The Letter

I have never met Sister Jeanne D’Arc. I will never meet Sister Jeanne D’Arc, but I have kept her letter on my desk for over 20 years. Sister Jeanne D’Arc is a Missionary Sister of Charity, the order founded by Mother Teresa of Calcutta, who is about to become Saint Teresa of Calcutta. Every Sister of Charity throughout the world does two things: they care for the poorest of the poor and they pray for priests. When I received Sister Jeanne D’Arc’s letter so many years ago she wrote to me that she would only write to me this once, and she gave me no return address. In her letter she told me that I had been assigned to her and that she would remember to pray for me every day of her life. Every Missionary of Charity is assigned a priest for whom to pray. How does one ever forget getting a letter like this? And so I have kept it on my desk all these many years to remind me that this little nun is somewhere praying for me. Well, that can certainly change your life! What more could a person need in this life then the assurance that each day someone is praying for him?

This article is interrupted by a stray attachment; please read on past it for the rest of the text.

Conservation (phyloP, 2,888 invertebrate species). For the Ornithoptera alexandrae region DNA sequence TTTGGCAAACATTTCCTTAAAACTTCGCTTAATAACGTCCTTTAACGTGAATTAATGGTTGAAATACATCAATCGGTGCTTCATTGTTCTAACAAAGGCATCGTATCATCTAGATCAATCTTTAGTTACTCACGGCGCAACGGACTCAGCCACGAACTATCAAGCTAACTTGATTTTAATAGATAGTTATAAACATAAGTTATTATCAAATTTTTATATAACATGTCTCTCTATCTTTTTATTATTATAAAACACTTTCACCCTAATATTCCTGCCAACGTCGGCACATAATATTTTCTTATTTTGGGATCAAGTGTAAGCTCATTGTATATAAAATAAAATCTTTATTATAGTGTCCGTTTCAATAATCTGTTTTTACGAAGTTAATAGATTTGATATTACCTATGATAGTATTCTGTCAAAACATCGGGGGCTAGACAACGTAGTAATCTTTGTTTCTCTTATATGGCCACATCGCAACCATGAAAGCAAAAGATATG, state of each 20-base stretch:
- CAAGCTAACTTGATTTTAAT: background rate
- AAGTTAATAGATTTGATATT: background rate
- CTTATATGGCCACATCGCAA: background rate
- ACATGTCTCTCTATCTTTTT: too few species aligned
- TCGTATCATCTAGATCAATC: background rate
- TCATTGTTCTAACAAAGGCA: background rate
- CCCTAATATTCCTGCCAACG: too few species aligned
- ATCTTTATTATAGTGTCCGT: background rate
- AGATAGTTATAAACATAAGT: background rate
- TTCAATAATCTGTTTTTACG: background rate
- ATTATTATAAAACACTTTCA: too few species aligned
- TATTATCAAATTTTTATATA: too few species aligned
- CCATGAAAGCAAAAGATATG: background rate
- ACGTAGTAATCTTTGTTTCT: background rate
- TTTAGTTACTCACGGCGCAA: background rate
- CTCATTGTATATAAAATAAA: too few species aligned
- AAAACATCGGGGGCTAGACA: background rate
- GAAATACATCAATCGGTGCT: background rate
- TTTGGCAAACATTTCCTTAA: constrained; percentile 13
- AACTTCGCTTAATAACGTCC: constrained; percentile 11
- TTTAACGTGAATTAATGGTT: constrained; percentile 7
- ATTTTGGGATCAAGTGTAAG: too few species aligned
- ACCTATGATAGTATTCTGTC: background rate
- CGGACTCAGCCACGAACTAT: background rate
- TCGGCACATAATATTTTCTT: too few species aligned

I had the great fortune of meeting Blessed Teresa of Calcutta years ago before I became a priest. It was in a place called the Bronx. There were no seats in the chapel. Six of us sat on small mats. The altar was made of cinder-block. And in front of the altar was a small sign that is in the front of every altar in chapels of Mother Teresa’s convents: “I thirst.” The words of Jesus from the Cross: “I thirst for you.” She had been sitting next to me on the floor during Mass and she handed me her own prayer book for the prayers at the end of Mass. After Mass I spent some time with Mother Teresa–just she and I. She was tiny and she never let go of my hands. I can’t tell you everything she told me. She was extraordinary. She was….is…a saint.

I hope you get to see the new movie now playing in theaters called “The Letters” about her life, work and perseverance without the comfort of the balm of God’s reassurance. Her life was lived upon the cross experiencing the greatest of existential sufferings: the experience of those who have abandoned themselves of God. That is the greatest poverty.

Mother Teresa was once asked by her Sisters if they could put windows on the chapel because of the noise coming from the streets outside. She said “no.” “I want you to hear the voices of the people for whom you are praying.”

Fr. Gerard Gordon